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What do baseball and fishes have in common?

Here’s the third in our series of guest posts from California Academy of Sciences ichthyologist Dr. Luiz Rocha I am not going to lie to you, before moving to San Francisco I barely knew the rules of baseball. But during the mere three years that I have lived here, our local team (the Giants in […]

Ocean Roundup: California Sea Lions Eating Contaminated Mussels, Offshore Fracking Expanding in Gulf of Mexico, and More

California sea lions are said to be consuming contaminated shellfish. (Photo: phoca2004 / Flickr Creative Commons) - New research found that over half of vessels involved in the biggest oil spills over the past 30 years hail from nations that tend to not comply with international safety and environmental regulation standards. Show More Summary

Oceana Kicks off Launch in the Philippines with Conference on Rebuilding Fisheries

Oceana’s new vice president of Oceana Philippines atty. Gloria “Golly” Estenzo Ramos speaks at “The Road to Sustainable Fisheries Governance” conference. (Photo: Oceana) When you think of the Philippines, you likely think of its vibrant coral reefs, crystal-clear ocean water, and beautiful beaches. Show More Summary

2014 Blaise Pascal Medal in Earth and Environmental Sciences to ocean acidification scientist

The Blaise Pascal Medal in Earth and Environmental Sciences of the European Academy of Sciences ( has been awarded to Jean-Pierre Gattuso, Laboratoire d’Océanographie de Villefranche (CNRS/UPMC), in recognition of his outstanding studies on ocean acidification. Show More Summary

Shell Blames Everyone But Itself in Request for Suspension of Arctic Leases

Shell's Kulluk oil drilling rig grounded in late 2012, 40 miles southwest of Kodiak City, Alaska. (Photo: U.S. Department of Defense Current Photostream / Flickr Creative Commons) In a letter dated July 14, 2014, Shell appears to request...Show More Summary

Photos: What Kind of Shrimp Is Actually on Your Dinner Plate?

(Photo: Oceana) Who doesn’t love shrimp? Delicious on salads, sandwiches, and as a main dish, it’s no wonder that it’s the most commonly consumed seafood in the U.S., and the most traded seafood in the world. But, did you know that when...Show More Summary

Ocean Roundup: New Robot to Study Emperor Penguins, IPCC Sounds Alarm on Climate Change Inaction, and More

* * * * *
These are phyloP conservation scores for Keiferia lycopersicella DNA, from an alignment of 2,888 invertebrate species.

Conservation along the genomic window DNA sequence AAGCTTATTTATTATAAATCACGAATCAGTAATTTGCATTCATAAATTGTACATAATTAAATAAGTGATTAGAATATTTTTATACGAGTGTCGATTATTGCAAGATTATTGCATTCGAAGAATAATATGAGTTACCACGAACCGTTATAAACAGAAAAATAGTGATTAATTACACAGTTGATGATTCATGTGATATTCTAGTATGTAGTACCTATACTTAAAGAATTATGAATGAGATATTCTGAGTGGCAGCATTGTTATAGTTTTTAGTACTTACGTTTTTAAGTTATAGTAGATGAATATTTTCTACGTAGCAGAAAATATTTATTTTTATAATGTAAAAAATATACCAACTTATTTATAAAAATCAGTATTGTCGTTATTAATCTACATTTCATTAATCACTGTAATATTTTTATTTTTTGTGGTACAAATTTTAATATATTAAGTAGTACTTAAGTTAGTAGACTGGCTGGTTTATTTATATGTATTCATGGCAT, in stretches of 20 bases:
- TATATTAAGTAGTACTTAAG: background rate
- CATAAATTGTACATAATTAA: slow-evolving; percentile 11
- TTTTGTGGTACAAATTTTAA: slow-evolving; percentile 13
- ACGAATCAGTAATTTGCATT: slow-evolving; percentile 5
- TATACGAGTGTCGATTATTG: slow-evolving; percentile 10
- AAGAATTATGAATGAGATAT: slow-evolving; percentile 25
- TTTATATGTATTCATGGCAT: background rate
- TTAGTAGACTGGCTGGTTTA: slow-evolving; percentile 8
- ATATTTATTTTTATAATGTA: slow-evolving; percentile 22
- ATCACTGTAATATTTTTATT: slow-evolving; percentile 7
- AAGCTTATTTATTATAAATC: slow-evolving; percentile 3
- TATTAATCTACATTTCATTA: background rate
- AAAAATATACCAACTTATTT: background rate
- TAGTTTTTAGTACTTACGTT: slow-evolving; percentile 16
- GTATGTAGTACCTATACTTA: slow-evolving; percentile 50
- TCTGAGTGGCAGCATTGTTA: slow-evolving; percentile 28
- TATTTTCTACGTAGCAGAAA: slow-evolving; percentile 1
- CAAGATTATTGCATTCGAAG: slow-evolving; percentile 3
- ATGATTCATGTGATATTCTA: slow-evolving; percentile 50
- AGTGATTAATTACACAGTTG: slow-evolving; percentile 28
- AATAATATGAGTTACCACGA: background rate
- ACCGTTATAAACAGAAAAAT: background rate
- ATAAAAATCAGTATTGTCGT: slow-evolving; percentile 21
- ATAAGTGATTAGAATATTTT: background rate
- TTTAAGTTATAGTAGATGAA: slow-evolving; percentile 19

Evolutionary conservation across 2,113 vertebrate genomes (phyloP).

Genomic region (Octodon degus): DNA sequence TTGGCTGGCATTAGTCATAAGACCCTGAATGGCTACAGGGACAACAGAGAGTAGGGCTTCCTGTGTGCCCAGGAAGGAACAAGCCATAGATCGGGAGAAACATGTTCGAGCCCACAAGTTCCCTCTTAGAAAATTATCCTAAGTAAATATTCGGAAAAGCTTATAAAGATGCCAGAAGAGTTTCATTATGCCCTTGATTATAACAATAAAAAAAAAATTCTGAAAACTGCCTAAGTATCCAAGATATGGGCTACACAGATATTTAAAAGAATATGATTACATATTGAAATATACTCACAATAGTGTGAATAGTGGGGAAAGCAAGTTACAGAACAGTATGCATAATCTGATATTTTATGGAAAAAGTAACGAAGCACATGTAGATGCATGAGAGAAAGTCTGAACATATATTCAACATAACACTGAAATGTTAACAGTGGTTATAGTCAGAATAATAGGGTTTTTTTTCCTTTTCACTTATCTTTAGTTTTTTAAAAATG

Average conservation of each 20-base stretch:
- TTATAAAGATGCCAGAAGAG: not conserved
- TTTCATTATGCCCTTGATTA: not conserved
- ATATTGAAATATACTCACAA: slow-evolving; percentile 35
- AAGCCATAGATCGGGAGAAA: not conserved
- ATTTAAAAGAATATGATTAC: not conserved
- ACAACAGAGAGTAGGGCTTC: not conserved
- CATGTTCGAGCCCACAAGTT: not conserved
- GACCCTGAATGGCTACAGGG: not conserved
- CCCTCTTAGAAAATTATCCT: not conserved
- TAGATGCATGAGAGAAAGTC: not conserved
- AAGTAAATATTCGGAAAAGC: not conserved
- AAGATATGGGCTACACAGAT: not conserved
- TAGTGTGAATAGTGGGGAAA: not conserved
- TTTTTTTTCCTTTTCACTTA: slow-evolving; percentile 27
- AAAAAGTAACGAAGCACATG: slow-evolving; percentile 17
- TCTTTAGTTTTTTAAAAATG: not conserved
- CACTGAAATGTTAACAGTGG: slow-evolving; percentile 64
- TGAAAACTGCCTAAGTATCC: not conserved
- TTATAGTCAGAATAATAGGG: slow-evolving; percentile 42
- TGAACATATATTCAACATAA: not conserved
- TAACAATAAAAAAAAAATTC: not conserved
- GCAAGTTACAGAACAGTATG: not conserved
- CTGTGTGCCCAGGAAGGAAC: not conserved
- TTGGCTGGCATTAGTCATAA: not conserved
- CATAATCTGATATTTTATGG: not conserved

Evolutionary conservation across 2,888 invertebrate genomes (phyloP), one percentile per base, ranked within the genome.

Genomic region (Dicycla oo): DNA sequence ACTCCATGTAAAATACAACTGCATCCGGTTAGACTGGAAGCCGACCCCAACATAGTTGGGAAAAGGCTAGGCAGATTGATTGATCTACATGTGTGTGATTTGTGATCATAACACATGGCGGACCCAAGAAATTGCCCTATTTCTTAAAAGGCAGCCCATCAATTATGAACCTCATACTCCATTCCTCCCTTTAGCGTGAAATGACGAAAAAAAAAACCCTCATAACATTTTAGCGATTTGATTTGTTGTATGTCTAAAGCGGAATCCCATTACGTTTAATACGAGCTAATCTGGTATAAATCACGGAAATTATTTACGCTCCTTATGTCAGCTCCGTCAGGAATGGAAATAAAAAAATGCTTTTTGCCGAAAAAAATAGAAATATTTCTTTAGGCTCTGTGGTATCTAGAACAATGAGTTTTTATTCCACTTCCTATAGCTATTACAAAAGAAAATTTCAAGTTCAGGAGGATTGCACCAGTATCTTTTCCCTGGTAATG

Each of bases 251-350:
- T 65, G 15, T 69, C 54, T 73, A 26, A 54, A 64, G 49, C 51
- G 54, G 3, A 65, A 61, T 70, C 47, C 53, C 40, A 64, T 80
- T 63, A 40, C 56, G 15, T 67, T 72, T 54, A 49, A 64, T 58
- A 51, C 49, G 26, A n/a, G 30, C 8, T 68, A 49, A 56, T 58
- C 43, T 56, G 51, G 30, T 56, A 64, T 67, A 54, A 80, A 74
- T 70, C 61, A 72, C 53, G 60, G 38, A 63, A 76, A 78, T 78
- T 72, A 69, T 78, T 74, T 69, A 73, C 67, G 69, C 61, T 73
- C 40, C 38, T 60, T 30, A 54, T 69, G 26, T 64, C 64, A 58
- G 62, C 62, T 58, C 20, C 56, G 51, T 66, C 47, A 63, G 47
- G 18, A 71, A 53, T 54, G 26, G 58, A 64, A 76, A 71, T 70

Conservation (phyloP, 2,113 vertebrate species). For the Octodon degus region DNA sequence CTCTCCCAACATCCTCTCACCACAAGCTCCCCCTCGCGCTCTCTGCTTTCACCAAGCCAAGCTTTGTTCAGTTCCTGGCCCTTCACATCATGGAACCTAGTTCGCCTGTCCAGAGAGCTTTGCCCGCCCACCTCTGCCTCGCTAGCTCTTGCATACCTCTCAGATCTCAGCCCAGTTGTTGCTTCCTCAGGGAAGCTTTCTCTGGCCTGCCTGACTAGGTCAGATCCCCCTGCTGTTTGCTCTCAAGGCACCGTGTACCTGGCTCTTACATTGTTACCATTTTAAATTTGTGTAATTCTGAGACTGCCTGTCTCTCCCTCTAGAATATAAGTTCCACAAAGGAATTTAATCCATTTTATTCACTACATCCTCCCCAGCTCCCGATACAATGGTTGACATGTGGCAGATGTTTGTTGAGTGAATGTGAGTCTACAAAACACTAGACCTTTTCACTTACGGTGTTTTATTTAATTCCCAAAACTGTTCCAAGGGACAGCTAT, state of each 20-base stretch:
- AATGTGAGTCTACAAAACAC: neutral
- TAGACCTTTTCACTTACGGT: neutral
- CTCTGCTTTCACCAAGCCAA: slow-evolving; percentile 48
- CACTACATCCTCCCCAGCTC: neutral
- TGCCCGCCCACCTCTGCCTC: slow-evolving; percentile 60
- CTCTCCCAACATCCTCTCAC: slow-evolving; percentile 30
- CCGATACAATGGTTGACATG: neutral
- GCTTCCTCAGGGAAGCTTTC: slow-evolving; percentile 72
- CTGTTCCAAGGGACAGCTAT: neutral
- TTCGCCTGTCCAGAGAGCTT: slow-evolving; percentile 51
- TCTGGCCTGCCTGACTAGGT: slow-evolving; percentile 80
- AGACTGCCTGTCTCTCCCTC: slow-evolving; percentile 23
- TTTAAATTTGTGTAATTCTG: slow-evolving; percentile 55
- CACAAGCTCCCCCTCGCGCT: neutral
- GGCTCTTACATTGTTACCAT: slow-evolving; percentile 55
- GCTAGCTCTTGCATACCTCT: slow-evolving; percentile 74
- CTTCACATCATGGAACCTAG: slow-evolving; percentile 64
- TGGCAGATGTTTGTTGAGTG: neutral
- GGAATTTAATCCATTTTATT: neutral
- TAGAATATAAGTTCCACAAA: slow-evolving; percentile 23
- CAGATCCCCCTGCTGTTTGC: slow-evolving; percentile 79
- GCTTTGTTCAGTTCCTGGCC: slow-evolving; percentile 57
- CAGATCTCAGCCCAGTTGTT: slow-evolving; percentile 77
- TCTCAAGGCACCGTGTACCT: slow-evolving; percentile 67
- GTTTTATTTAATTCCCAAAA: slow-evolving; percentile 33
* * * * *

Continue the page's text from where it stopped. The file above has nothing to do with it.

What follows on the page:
Emperor penguins in Antarctica. (Photo: Christopher Michel / Flickr Creative Commons) - Scientists have invented a remote-controlled robotic emperor penguin, which resembles an emperor penguin chick, to help them better study emperor penguins in Antarctica. Show More Summary

The strait of Georgia is turning to acid, new research shows

“Some people call it the elephant in the room. I like to call it the blue whale in the pool,” scientist Brian Kingzett told a room of naturalists this week. He was talking about the dramatic rise in ocean acidity along the B.C. coast. As the Oceanside Star reports, Kingzett, field station manager for the […]

Acid Arctic Ocean and Russell Brand? (text & audio)

Is ocean acidification a term you are familiar with? If you are a regular Ice Blog reader, I would like to think you will be. But I am prompted to ask this question because the term came up during a discussion at a weekly evening class I attend, and I was flabbergasted that none of […]

Interaction of CO2 and light availability on photophysiology of tropical coccollitophorids

Three tropical coccolithophorids (Emiliania huxleyi, Gephyrocapsa oceanica and Ochosphaera sp) were grown at batch culture with CO2 system at two levels of CO2 (385 and 1000 ppm) and two different light dark periods. The aims of this study were 1) To determine calcification rate of three selected calcifying miroalgae (Emiliania huxleyi, Gepherocapsa oceanica and Ochospaera […]